Republicans Spurn Base On Affirmative Action, Immigration
June 04, 2002, 05:00 AM
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What is the Republican constituency? This fall's election, with control of Congress important to Bush's presidency, makes this question central.

There are different ways to answer the question. Partisan Democrats, policy wonks, and campaign advisers have different perspectives.

Democrats say the Republican constituency consists of interest groups, such as the rich and environmental polluters. Policy wonks emphasize policy goals, such as tax cuts, less government, economic growth, and national security. Campaign advisers focus on the swing vote.

But interest groups, policies, and swing votes don't define a political constituency. Neither does a war on terrorists. A lasting constituency is built on principles that offer a political vision of a good society. When these principles are sacrificed to pandering to interest groups and swing voters, constituencies are lost, not gained.

Intimidated by interest group politics, Republicans are deserting their principles.

Ever since federal bureaucrats and judges illegally and unconstitutionally created race and gender privileges in the name of civil rights, many Americans have been patiently waiting for Republicans to reaffirm equality in law.

Equality in law means that government cannot favor groups by granting status-based privileges. Its opposite is equality of result, which is achieved by treating people differently.

Policies designed to achieve quality of result, such as race and gender quotas, contravene the equal protection clause of the U.S. Constitution and are illegal under the statutory language of the 1964 Civil Rights Act.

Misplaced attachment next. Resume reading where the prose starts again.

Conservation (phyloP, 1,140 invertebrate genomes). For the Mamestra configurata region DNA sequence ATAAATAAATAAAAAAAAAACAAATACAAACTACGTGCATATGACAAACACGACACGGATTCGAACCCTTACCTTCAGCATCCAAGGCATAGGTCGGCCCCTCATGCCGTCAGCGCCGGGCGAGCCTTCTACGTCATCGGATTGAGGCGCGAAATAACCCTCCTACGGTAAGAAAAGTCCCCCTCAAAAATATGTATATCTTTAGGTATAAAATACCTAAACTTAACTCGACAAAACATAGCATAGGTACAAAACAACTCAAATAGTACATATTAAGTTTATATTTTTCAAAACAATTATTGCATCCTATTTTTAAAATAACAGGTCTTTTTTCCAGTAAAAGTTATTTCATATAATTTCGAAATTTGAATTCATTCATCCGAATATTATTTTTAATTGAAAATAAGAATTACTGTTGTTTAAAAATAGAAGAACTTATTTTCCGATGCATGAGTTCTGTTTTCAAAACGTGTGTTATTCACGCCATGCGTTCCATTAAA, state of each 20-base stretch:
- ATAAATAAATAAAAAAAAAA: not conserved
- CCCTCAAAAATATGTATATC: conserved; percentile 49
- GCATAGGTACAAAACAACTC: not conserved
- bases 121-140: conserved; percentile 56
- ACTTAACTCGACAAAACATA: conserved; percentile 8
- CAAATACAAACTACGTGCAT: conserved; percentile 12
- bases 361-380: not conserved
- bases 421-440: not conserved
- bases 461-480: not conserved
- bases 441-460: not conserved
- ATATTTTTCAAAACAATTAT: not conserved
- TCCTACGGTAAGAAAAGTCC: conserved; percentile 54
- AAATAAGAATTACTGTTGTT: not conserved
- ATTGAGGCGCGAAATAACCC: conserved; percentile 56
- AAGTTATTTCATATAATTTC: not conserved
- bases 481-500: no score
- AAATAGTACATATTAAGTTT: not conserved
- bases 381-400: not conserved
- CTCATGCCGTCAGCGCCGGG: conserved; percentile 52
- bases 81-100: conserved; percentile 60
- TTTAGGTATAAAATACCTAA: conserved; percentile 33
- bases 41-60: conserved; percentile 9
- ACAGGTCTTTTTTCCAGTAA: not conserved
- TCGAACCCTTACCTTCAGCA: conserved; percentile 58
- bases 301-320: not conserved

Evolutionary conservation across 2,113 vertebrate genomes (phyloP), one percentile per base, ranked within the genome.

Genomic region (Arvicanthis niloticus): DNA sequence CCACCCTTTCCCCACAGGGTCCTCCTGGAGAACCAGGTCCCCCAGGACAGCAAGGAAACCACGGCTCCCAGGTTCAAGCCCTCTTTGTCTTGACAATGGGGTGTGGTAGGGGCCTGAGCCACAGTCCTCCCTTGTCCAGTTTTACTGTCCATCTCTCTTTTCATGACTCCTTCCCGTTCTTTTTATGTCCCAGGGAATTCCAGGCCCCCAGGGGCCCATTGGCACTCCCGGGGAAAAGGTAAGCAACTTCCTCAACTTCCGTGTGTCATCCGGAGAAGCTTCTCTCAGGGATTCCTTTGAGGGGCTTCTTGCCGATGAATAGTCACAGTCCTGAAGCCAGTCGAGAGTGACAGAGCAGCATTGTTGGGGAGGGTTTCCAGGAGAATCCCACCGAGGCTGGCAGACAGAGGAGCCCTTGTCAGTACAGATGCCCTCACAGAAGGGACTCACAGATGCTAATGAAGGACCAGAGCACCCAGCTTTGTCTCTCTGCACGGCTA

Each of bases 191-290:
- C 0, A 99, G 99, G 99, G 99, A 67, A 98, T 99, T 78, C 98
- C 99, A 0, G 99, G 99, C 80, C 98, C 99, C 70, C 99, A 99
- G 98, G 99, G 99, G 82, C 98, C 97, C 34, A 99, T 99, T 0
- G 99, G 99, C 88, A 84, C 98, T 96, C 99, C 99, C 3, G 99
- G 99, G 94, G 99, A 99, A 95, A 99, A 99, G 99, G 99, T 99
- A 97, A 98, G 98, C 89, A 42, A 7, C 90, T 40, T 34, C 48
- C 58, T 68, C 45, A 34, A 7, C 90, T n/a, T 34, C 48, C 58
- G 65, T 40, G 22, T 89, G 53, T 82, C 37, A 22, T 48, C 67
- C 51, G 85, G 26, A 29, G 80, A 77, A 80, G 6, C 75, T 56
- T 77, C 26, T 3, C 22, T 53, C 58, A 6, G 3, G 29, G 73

The purpose of the 1964 Civil Rights Act was to bring an end to legal discrimination against individual black Americans. When bureaucrats made discrimination a group issue and defined discrimination as the absence of proportional representation, the judiciary winked at this creation of race-based preferences in college admissions, employment, and government contracts.

The imposition of proportional outcomes requires legal discrimination. Universities admit minorities on the basis of preferment and require whites to meet higher entrance standards. Minority preferment trumps the low bid in government contracts.

Legal preferment has been extended to women. One result is that men's participation in college sports is limited by the participation rate of women. It is discrimination and grounds for a federal lawsuit if a higher percentage of the male student body participates in sports.

This extraordinary development is the result of one ruling by one female assistant secretary of education in the Clinton Administration. Her ruling has terminated 350 men's college sport teams. Proportional representation for women is achieved by shrinking opportunities for men.

After 38 years of civil rights policy, legally imposed race and gender discrimination are far more prevalent in the U.S. today than during the 1950s. In those days discrimination was private or imposed by state or local law and customary male and female roles. Today discrimination against white males is required by federal agencies.

The Bush Justice Department has twice intervened against those seeking redress from reverse discrimination, thus sacrificing a core constituency principle to interest groups that do not vote Republican.

Citizenship is another principle that is under attack. Aliens, both legal and illegal, and their advocates have succeeded in forcing citizens to open their purses to them and to provide them with the full range of medical, educational, and income support programs. Some states now grant aliens more rights than they grant to U.S. citizens from other states. For example, some state universities supported by taxpayers grant in-state tuition to illegal ("undocumented") aliens.

Bush is doing nothing about the assault on citizenship except furthering it. He wants to amnesty illegal Mexicans. Campaign advisers tell him it will help with the Hispanic vote.

Another constituency-defining principle bites the dust.

If Republicans desert a principle-based constituency, how will the party fare in political competition?

Can Republicans outbid Democrats in promising privileges to preferred minorities and benefits to the poor?

Are Republicans acquiescing to the liberals' morality that the only just policy is to redistribute income and power to the oppressed?

Paul Craig Roberts is the author of The Tyranny of Good Intentions : How Prosecutors and Bureaucrats Are Trampling the Constitution in the Name of Justice.

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